• GutierrezD.L.FuentesS.SalazarL.2003Sweetpotato virus disease (SPVD): Distribution, incidence, and effect on sweet potato yield in PeruPlant Dis.87297302

    • Search Google Scholar
    • Export Citation
  • HallA.J.BockettG.N.NahdyS.1998Sweet potato post-harvest systems in Uganda: Strategies constraints and potentials. International Potato Centre (CIP) Social Science Department Working Paper Series No. 1998-7. CIP Lima Peru

  • KaryeijaR.F.GibsonR.W.ValkonenJ.P.T.1998The significance of sweetpotato feathery mottle virus in subsistence sweetpotato production in AfricaPlant Dis.82415

    • Search Google Scholar
    • Export Citation
  • MianoW.D.2008Replication of viruses responsible for sweet potato virus disease in resistant and susceptible sweetpotato genotypes and identification of molecular markers linked to resistance. Louisiana State University and Agricultural and Mechanical College PhD Diss

  • MilgramM.CohenJ.LoebensteinG.1996Effects of sweet potato feathery mottle virus and sweet potato sunken vein virus on sweet potato yields and rates of reinfection of virus-free planting material in IsraelPhytoparasitica24189193

    • Search Google Scholar
    • Export Citation
  • MukasaS.B.RubaihayoP.R.ValkonenJ.P.T.2003Incidence of viruses and virus-like diseases of sweet potato in UgandaPlant Dis.87329335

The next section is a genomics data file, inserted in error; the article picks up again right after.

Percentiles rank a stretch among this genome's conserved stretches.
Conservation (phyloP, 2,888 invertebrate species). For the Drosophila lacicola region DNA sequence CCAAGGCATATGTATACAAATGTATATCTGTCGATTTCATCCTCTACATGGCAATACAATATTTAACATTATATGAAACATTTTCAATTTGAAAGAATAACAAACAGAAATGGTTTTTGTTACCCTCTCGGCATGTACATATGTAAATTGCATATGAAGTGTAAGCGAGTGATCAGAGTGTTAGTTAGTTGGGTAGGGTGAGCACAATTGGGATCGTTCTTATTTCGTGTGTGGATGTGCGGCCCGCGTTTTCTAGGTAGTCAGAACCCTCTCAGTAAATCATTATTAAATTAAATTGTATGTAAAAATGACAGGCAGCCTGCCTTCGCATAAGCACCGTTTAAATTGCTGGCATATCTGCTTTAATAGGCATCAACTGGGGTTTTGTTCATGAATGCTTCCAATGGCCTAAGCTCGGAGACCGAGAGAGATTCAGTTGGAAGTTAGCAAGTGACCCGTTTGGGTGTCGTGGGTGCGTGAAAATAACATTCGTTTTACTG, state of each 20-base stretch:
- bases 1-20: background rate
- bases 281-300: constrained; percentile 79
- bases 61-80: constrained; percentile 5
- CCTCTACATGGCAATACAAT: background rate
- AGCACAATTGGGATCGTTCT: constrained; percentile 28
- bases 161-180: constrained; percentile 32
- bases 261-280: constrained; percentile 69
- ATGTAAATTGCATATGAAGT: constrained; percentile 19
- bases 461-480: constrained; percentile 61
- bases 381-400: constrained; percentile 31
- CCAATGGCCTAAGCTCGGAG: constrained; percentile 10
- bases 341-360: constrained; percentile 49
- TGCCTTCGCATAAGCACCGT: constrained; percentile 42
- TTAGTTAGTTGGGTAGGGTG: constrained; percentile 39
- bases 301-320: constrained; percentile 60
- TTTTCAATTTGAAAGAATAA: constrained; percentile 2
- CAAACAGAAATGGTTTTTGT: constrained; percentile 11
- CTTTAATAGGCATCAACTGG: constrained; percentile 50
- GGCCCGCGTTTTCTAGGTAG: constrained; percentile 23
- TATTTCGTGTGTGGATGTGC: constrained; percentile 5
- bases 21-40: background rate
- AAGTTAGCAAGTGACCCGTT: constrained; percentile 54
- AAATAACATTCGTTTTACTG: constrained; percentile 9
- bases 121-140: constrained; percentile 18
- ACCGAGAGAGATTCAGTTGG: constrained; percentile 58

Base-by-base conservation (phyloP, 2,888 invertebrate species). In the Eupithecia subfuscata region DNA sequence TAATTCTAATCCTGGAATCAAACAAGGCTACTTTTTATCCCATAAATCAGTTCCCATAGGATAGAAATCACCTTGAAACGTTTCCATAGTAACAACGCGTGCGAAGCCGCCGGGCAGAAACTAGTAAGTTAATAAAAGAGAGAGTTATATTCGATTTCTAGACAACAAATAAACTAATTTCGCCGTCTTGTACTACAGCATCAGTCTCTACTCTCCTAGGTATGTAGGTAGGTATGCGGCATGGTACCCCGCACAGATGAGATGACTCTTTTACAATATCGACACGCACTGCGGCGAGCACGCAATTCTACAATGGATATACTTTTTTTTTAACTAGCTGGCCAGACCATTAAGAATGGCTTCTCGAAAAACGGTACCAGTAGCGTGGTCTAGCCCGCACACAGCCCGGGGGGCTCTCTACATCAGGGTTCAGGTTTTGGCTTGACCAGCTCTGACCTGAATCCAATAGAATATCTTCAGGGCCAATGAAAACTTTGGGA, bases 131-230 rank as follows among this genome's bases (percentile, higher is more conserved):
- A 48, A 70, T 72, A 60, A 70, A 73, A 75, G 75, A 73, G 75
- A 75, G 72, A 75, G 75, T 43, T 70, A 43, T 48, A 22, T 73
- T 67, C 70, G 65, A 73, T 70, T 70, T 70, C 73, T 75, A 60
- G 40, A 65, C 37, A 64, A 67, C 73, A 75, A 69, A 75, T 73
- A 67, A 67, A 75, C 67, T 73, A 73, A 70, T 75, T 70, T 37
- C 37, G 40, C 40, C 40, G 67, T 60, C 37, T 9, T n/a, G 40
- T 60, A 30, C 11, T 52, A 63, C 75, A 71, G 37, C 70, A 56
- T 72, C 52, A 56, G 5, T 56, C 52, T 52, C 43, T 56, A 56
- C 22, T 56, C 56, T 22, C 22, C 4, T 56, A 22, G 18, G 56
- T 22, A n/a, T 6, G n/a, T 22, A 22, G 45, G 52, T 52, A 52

• MwangaR.O.M.OdongoB.NiringiyeC.AlajoA.2007Release of two orange-fleshed sweetpotato cultivars, ‘SPK004 (‘Kakamega’) and ‘Ejumula’, in UgandaHort. Sci. (Prague)4217281730

    • Search Google Scholar
    • Export Citation
  • MwangaR.O.M.OdongoB.TuryamureebaG.AlajoA.YenchoG.C.GibsonR.W.SmitN.E.J.M.CareyE.E.2003Release of six sweet potato cultivars (‘NASPOT 1’ to ‘NASPOT 6’) in UgandaHort. Sci. (Prague)38475476

    • Search Google Scholar
    • Export Citation
  • MwangaR.O.M.YenchoG.C.GibsonR.W.MoyerJ.W.2013Methodology for inoculating sweetpotato virus disease: Discovery of tip dieback, and plant recovery and reversion in different clonesPlant Dis.973036

    • Search Google Scholar
    • Export Citation
  • NamandaS.2012Current and potential systems for maintaining sweetpotato planting material in areas with prolonged dry season: A biological social and economic frame work. University of Greenwich PhD Diss

  • NamandaS.GibsonR.SindiK.2011Sweetpotato seed systems in Uganda, Tanzania and RwandaJ. Sustain. Agr.358870884